‘The Goldbergs” Eight Greatest Classic-Rock Moments
The Goldbergs gets its energy from ’80s nostalgia, ridiculous-but-clever characters, tried-and-true sitcom formulas and music. Lots and lots of music.
While the ABC comedy, leans on a lot of Top 40, New Wave and one-hit wonders, it depends on classic rock more than any other genre. On the rare occasions The Goldbergs strays from its ’80s fetish, the show usually celebrates immortal rock bands; references to the Grateful Dead and Rush power dozens of punchlines.
Creator Adam F. Goldberg explained in an interview with Vulture how songs drive scenes, noting, “I always screen the show for the writers and then we come up with a list of five songs for the editors to put in. … When the song is right, the show comes to life, and it’s always an easy decision. The only song that stayed in start to finish was Toto’s ‘Africa’— because it’s just awesome and perfect in every way.”
We take a look below at the show's best classic-rock references - from hair metal to ’60s rock ’n’ roll.
“Can't Fight This Feeling,” REO Speedwagon, Season 1, Episode 1
The Goldbergs gets a lot of mileage out of the truism that parents just don’t understand. Recalling “turn that noise off!” arguments that have been a mainstay from Chuck Berry to Black Sabbath to Nirvana, father Murray (Jeff Garlin) just doesn’t get his eldest son, Barry (Troy Gentile), and his adolescent love of hip-hop. Tone deaf to the teen’s tastes, Murray picks up an REO Speedwagon cassette. Like so many dads before him, Murray butchers an attempt to sing along to modern music, but in the end Barry can’t deny REO’s skills for writing perfect hooks. Who can?
“Hit Me With Your Best Shot,” Pat Benatar, Season 1, Episode 11
Before playing the titular family’s daughter, Erica, Hayley Orrantia was a contestant on the first season of The X-Factor. When The Goldbergs’ writers found out about their young star’s vocal talents, they quickly began coming up with musical numbers for her character. One such example: Erica crushing a high-school talent show with her earnest, powerful performance of Pat Benatar’s rock-radio staple.
"Livin' on a Prayer,” Bon Jovi, Season 1, Episode 23
Barry wants to throw the ultimate house party. His parents want to ruin the ultimate house party. And they do. But not before Barry (dressed like a wannabe LL Cool J, complete with Reebok Pumps), Erica and a room full of teens go nuts to the sound of Bon Jovi’s biggest smash. Youngest son Adam (Sean Giambrone) called it his generation’s anthem. If you went to prom in 1987, you know what he means.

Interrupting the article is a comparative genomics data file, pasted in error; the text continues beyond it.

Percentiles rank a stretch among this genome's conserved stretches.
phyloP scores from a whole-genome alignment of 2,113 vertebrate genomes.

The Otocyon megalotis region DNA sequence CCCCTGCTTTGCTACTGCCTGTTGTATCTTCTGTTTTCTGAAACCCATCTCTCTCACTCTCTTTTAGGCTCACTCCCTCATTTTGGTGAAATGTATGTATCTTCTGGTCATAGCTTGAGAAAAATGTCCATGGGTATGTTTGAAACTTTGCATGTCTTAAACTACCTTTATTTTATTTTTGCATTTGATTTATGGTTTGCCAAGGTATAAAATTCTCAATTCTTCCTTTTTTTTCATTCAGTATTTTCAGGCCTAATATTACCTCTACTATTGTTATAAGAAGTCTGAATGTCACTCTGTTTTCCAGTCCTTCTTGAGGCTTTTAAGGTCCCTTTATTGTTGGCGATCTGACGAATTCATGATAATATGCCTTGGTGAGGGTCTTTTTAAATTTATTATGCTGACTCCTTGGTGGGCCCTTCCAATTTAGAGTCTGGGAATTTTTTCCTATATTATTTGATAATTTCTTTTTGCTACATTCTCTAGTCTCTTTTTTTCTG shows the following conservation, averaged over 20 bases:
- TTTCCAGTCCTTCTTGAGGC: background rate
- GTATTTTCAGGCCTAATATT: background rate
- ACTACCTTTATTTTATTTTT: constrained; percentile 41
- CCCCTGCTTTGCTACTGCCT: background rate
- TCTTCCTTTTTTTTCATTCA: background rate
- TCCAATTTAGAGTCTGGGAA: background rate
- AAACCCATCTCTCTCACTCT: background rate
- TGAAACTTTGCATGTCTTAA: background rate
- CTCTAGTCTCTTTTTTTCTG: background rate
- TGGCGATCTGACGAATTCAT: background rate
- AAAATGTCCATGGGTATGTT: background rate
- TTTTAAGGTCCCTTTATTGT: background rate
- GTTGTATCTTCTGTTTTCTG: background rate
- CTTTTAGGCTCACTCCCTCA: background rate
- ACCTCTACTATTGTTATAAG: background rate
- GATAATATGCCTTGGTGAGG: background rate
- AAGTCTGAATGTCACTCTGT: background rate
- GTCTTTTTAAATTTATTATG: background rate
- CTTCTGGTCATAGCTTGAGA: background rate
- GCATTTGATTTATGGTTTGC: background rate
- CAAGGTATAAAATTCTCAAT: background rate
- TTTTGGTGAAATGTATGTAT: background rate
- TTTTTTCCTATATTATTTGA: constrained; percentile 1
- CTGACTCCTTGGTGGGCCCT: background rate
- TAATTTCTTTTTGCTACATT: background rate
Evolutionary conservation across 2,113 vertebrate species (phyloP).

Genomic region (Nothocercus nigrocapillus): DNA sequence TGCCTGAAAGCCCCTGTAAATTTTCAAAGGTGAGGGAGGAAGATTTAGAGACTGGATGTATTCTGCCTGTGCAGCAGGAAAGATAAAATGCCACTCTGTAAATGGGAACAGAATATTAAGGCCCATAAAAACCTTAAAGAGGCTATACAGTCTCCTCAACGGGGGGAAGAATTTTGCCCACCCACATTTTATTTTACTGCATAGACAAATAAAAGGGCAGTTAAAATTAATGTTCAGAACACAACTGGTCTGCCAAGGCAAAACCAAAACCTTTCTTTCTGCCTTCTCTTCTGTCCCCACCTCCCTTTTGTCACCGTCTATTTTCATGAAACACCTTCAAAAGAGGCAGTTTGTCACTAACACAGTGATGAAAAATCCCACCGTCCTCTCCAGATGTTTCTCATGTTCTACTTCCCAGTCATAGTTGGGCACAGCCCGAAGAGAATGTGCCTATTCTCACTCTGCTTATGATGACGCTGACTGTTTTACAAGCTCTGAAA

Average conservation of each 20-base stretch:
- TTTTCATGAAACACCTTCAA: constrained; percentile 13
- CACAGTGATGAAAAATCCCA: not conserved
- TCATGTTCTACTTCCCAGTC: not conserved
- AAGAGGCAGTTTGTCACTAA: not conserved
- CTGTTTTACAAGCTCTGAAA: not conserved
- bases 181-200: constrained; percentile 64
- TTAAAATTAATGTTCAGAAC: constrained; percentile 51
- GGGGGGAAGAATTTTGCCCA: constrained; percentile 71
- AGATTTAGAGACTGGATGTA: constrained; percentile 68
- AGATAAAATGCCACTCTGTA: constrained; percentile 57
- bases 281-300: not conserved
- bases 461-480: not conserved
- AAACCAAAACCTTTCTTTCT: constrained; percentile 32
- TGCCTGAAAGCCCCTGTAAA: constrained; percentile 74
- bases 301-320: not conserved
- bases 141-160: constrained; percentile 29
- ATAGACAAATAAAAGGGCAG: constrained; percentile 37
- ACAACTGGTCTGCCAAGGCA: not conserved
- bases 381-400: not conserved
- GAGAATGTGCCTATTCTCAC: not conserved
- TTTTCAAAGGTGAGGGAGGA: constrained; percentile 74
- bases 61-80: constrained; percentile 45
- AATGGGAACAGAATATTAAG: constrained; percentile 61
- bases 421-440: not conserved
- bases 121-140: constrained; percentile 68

"Tom Sawyer,” Rush, Season 3, Episode 21
“You guys need to get a clue, there’s only one band on the planet that matters: Rush,” burnout Johnny Atkins tells his classmates. “They’re not the canned garbage you listen to. They’re real. They’re from Canada. It’s super-cold so they have to rock super-hard to stay warm.” Played with totally awesome aplomb by Sean Marquette, who is so obviously a decade older than any high-school kid should be, Atkins always wears a Rush shirt. When he takes Erica to his Corolla and pops in Moving Pictures, “Tom Sawyer” opens her mind to the prog-rock kings.
“God Only Knows,” The Beach Boys, Season 4, Episode 3
Murray doesn’t like the idea of Live Aid — “There’s going to be a million morons pouring into the city, each one with bad hair and worse ideas.” Sure, Robert Plant’s hair wasn’t great at the legendary 1985 Philly concert, but having Phil Collins play with Led Zeppelin turned out to be a smart call. Like every uncool mom, Beverly (Wendi McLendon-Covey) wants to go see the Beach Boys, not Page and Plant (she doesn’t realize they're on the same bill). In the end, everyone misses Zep, the Beach Boys, Black Sabbath, Crosby, Stills & Nash, Judas Priest, Santana, Tom Petty, the Cars, Eric Clapton, Bob Dylan and the greatest concert lineup in the history of rock.
“Touch of Grey,” The Grateful Dead, Season 4, Episode 17
Deadheads born in the ’50s and ’60s typically hate it, but “Touch of Grey” introduced a new generation to Jerry Garcia and company. Just like every high school in the ’80s had a kid in a Rush T-shirt, every one also had a stoner in a skull-and-roses tee. In The Goldbergs, the Deadhead is Matt Bradley (Shayne Topp), part of Barry’s posse of friends. While often the butt of jokes - “Their songs are, like, a million hours long, their crazy fans smell like armpits and all they wear is tie-dye. It's, like, pick a color, bro” - the Dead have their day when Bradley and pals celebrate summer by following the band around in a dirty old van. It all starts when the gang chooses a Grateful Dead show over a Fat Boys concert, which, oddly enough, was a real option teenagers had in the ’80s.
"Bohemian Rhapsody," Queen, Season 6, Episode 7
Ah, Barry, what a moron. He actually thinks Queen’s signature song is called “Bohemian Rap City” - “How could they make a song set in a rap city not have one single sick rhyme or fresh beat?” With help from his legitimately talented girlfriend Lainey (AJ Michalka), Barry, as his alter ego Big Tasty, absolutely ruins the masterpiece by adding a few lines turning the song into celebration of his ninja skills: “Mama, I'm so so sorry/Just killed a man with the power of karate.”
"Walk This Way,” Run-DMC and Aerosmith, Season 6, Episode 20
Of course rock and rap can work together. Run-DMC and Aerosmith both changed the course of their careers when they tag-teamed on “Walk This Way” in 1986. In a very rare collaboration that doesn’t end in catastrophe, Barry and Erica pay homage to the hip-hop and hard-rock mash-up onstage at the Spectrum in Philadelphia.